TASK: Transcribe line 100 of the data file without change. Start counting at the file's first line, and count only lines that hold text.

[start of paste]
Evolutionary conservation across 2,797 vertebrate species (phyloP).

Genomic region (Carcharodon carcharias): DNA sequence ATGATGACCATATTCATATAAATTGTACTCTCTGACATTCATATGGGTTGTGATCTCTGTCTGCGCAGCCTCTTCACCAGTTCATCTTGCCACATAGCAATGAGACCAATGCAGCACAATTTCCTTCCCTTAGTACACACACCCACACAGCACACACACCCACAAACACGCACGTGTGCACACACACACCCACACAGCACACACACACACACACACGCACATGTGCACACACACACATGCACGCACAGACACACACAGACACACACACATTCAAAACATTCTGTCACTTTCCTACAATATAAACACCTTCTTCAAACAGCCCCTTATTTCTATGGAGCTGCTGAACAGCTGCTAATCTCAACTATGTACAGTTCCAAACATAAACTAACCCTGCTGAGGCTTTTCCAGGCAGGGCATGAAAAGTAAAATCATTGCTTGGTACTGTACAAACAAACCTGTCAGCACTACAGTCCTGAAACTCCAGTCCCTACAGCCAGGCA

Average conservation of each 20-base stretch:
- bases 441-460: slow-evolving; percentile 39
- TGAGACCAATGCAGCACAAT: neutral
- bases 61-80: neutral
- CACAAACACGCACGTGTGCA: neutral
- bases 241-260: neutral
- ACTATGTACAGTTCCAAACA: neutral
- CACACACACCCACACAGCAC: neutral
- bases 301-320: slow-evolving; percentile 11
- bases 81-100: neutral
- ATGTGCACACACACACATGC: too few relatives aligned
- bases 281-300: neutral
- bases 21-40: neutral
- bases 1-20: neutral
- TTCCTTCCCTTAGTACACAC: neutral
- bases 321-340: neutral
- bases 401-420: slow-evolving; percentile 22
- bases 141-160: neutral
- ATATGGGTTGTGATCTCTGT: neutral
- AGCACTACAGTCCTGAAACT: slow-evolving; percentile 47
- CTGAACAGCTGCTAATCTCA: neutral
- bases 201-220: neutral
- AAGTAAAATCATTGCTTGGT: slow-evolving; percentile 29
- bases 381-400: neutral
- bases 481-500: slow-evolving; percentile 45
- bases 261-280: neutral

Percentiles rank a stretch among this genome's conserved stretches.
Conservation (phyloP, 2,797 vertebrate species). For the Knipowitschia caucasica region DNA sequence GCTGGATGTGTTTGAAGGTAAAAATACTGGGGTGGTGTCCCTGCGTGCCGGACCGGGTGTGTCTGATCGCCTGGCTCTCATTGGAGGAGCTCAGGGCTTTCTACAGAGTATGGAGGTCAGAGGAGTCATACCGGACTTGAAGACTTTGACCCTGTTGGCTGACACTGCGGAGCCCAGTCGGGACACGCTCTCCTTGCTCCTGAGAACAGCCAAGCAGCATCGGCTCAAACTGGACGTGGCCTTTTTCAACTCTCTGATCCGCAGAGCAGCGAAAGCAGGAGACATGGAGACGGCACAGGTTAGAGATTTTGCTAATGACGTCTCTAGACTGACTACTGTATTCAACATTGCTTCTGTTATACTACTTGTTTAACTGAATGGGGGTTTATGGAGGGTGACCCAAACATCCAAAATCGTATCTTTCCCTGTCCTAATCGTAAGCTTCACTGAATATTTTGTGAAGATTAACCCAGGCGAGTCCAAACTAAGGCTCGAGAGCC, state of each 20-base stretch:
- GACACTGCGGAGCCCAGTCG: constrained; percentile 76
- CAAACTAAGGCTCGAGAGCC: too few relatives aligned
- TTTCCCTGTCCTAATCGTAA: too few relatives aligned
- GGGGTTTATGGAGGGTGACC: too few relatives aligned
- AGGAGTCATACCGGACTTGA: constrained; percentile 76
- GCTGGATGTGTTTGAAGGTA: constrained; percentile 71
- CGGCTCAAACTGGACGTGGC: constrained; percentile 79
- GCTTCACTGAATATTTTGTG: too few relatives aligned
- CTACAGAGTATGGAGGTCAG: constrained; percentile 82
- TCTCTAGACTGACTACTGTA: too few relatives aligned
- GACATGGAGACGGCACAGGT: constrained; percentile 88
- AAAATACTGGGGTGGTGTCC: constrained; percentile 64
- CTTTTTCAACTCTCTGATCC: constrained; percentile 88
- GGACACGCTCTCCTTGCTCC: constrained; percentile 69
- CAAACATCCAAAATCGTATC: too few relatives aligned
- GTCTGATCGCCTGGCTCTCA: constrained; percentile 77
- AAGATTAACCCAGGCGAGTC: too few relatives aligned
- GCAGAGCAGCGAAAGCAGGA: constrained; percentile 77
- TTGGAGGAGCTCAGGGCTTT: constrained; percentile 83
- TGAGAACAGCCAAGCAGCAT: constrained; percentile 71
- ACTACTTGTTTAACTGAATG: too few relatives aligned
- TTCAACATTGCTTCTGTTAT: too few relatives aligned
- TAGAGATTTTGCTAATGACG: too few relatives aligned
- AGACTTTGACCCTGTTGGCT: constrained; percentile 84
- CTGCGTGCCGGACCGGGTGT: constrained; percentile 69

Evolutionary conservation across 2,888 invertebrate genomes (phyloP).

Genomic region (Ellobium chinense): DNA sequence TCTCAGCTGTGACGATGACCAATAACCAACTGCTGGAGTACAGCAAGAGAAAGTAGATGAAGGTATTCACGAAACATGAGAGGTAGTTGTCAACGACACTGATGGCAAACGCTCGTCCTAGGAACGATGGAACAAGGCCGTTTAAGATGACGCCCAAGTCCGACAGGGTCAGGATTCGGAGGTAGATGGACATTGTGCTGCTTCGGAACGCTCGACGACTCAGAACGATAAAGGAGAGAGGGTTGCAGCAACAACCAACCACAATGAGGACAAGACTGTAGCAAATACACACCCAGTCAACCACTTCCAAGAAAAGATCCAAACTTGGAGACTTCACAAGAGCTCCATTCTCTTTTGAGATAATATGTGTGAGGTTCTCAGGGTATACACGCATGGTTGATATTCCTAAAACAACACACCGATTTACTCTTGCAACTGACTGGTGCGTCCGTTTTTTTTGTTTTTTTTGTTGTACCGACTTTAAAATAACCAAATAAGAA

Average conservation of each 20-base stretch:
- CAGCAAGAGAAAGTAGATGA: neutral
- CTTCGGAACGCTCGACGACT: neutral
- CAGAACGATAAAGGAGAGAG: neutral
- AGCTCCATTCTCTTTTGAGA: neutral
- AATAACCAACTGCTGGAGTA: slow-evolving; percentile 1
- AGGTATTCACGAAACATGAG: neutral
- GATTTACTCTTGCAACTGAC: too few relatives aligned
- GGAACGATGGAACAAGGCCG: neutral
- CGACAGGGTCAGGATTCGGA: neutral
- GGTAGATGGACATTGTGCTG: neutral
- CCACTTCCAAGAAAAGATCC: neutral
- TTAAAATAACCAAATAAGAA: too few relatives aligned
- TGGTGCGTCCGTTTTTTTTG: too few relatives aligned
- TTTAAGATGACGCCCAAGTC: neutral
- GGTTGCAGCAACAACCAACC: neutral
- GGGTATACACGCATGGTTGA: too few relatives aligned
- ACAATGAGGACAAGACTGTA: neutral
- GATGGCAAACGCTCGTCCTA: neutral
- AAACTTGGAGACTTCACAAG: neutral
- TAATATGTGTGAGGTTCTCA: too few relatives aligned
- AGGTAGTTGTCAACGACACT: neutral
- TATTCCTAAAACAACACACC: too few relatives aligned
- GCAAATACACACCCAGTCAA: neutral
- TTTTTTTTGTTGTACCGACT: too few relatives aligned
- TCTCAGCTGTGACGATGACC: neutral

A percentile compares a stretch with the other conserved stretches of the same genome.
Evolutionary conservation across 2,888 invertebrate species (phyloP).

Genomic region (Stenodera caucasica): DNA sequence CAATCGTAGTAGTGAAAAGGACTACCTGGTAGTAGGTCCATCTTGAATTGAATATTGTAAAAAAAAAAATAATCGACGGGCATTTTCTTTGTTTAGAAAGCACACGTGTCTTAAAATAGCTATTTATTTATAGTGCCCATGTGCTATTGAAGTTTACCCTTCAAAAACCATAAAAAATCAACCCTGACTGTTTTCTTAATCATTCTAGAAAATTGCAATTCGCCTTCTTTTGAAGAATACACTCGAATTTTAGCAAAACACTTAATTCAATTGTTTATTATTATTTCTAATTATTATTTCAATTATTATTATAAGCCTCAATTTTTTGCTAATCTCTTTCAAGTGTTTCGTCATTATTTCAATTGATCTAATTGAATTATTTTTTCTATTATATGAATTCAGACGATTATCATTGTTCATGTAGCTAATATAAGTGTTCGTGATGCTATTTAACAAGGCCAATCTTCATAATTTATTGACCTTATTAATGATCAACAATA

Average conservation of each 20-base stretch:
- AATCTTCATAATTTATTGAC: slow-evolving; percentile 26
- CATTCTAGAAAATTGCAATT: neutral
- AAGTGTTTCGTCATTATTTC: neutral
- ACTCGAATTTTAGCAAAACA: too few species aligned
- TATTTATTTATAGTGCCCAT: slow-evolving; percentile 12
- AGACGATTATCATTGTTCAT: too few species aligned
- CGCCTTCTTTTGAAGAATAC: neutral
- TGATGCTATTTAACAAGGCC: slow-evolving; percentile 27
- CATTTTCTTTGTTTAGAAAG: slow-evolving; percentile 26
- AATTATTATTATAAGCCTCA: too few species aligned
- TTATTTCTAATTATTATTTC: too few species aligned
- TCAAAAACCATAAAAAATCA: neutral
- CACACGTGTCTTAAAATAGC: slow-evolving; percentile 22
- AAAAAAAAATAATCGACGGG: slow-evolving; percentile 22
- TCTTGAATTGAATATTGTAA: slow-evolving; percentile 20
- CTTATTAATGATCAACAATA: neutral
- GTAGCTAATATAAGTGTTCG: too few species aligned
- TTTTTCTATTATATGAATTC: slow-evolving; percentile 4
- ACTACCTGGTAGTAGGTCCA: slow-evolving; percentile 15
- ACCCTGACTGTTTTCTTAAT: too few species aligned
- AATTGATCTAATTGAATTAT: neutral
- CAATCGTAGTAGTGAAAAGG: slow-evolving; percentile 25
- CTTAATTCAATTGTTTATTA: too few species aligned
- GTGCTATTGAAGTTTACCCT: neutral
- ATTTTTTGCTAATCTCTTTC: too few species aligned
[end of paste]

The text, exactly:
- CACACGTGTCTTAAAATAGC: slow-evolving; percentile 22